In the first place:
Hee hee hee hee hee hee hee. (Peter’s publishing daughter sent me this.)
Okay. That was your light relief.
Now, in the second place, a lot of you will have seen this already, including anyone who follows me on Twitter:
The headline reads: In E-Reader Age of Writer’s Cramp*, a Book a Year is Slacking. And any sane author’s reaction is: Killlllllllllllllllllll Meeeeeeeeeee. (Maureen Johnson’s retweet says: Here’s an article in the [New York Times] about how everyone is trying to kill authors.)
Well. Yes. I would love to attain a novel a year. Or a novel most years. Or a novel every eighteen months. Or something. And there are writers—a few—who can write two novels a year at least occasionally** and still stab you in the heart with their amazingness. Or if you’re producing stories that genuinely aren’t supposed to do anything but while away an hour or two—I hope I’m not getting myself into too much trouble here, but I do think there’s a place for stories that are only trying to divert: and, if I’m not getting myself into too much more trouble, I might suggest Agatha Christie as the sort of thing: I don’t think anyone goes to Agatha Christie for empathy or catharsis, do they?—then maybe, that’s maybe, you can write more than one book a year and keep your quality (and your pride in your work) up.***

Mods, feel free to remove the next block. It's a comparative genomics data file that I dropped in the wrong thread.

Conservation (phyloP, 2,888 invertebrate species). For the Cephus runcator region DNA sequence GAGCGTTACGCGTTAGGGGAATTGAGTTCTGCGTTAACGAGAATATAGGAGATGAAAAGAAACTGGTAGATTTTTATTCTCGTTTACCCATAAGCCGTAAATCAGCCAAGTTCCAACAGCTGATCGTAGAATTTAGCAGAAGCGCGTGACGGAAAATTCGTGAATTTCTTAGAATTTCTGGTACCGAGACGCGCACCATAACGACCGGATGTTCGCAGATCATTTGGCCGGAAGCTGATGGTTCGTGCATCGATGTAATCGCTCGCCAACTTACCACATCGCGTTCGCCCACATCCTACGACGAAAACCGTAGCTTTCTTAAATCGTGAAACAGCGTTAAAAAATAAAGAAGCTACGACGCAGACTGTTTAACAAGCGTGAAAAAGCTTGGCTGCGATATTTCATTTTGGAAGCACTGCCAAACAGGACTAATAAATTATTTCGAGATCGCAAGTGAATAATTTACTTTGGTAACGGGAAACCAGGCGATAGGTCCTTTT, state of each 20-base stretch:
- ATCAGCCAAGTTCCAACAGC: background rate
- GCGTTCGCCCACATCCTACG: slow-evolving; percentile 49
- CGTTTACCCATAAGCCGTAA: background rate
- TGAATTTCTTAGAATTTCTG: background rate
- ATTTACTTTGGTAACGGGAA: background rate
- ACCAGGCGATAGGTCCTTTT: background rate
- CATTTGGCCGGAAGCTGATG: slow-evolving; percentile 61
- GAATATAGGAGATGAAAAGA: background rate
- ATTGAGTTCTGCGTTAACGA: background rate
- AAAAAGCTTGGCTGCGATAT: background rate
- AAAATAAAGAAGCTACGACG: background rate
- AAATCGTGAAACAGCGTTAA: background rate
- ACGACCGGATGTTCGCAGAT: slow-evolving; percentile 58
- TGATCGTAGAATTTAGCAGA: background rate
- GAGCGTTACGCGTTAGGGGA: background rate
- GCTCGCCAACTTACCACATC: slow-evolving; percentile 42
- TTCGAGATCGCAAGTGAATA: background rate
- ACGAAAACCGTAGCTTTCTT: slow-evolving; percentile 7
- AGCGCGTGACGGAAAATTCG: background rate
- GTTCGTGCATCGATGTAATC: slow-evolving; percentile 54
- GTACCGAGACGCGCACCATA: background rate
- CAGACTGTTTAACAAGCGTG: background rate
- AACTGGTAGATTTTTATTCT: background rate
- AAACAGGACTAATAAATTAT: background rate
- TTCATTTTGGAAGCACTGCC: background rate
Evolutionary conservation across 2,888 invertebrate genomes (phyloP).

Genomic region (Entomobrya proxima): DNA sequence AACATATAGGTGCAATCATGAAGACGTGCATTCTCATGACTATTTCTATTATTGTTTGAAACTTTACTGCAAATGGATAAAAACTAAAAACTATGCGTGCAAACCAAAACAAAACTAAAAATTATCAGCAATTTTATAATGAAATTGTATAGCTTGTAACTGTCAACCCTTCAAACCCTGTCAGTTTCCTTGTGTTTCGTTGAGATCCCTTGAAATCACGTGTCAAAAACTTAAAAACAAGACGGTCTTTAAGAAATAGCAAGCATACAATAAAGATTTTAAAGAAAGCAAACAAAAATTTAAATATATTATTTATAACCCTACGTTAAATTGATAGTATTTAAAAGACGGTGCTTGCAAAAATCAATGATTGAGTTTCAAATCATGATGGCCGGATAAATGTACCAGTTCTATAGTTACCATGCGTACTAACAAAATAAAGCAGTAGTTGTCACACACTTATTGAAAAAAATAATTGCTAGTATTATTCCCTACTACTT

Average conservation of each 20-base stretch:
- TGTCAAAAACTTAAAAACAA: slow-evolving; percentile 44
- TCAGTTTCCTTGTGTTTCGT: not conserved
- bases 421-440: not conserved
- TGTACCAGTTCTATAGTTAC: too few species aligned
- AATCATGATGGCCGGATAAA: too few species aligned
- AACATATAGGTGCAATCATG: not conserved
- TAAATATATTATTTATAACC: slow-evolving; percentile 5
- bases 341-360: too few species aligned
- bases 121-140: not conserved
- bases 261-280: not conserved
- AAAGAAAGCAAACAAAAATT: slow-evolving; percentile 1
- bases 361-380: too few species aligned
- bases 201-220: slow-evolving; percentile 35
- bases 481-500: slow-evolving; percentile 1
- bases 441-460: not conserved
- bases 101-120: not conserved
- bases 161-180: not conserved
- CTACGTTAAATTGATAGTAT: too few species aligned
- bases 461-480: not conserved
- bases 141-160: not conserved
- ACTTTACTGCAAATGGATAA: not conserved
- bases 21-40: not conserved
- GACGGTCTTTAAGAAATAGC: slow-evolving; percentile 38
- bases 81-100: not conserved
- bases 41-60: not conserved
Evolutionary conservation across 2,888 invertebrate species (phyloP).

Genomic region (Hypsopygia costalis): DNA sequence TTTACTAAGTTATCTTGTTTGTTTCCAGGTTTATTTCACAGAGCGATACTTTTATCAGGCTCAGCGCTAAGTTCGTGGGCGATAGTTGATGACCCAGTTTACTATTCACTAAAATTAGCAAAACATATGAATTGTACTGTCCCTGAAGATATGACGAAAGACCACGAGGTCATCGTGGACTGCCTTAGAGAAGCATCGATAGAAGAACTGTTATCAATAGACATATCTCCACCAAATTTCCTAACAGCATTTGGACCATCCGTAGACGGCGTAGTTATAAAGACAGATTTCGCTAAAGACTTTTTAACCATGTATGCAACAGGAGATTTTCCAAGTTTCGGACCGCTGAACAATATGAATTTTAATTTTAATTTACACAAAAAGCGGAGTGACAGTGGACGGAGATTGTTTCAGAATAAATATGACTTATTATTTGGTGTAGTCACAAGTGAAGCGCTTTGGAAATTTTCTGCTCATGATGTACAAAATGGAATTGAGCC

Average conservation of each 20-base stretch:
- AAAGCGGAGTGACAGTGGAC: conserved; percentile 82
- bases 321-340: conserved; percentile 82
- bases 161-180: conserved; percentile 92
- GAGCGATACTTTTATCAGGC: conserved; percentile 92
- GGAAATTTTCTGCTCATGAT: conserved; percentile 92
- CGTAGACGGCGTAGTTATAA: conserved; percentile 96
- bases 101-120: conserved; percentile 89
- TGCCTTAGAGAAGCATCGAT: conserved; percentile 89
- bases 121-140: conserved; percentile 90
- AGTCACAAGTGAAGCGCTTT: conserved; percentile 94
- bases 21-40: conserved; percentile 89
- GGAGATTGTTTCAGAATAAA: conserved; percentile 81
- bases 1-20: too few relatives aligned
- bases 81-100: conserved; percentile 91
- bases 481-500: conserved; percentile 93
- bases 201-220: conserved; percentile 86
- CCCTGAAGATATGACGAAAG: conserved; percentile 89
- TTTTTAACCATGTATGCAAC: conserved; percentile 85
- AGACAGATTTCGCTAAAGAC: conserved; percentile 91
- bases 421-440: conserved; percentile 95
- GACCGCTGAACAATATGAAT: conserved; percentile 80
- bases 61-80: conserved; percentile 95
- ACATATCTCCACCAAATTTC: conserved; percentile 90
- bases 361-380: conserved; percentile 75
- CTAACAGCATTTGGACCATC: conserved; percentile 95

But for the rest of us . . . for those of us who essay the occasional well-rounded character, who wish to evoke rather than report, who hope for readers who don’t quite shake the dust of our stories off their page-turning fingers at the end . . . I’m a slow writer. I know I’m slow. But I flatly don’t believe any mere human can produce two good books every year and go on doing it.†
I had a lot of lovely tweets from people†† saying they’d rather wait for books that have been written rather than not wait for those that have been churned out to an anti-human schedule. And I don’t really have a choice: this is how I am. This is how I write. If this doesn’t work, I am going to have to run away to the circus.††† I tell myself that the world has always claimed to be on the brink of final breakdown of one sort or another—I imagine this dates back to gossip around the fire just after that seditious object the wheel had been invented. But I admit that the particular part of my world that is disintegrating as a result of what is in many ways a great invention, the internet, worries me . . . more than a little.
To end this post on writery things, I give you, in the third place: http://www.nytimes.com/2012/05/13/books/review/the-writer-in-the-family.html?pagewanted=1&_r=1
I don’t, in fact, agree with a lot of it, but then I’ve also never been a member of the standard family, with growing-up children I’m somehow part responsible for and all that, so my view is skewed. But I love the exchange: ‘Would I have read anything you’ve written?’ from some clueless dweeb you’ve just been introduced to, and Rosenblatt’s reply, ‘How should I know?’ I’m going to remember that one.‡
But the paragraph that had me in hysterics is the one about E L Doctorow trying to write an excuse slip for his daughter, who had missed school the day before. YEEEEEEEEEEEES. This is exactly what happens when you pull your specialised, carefully conditioned, writery bits out of the rarefied atmosphere of fiction and try to make them produce a grocery list or a thank-you note or an email to the department store that sent you a toaster instead of an electric blanket. Yesssss.
Hee hee hee hee hee hee. Which is a much better place to both come in and go out.
* * *
* Which should be recategorised anyway as writer’s repetitive stress injury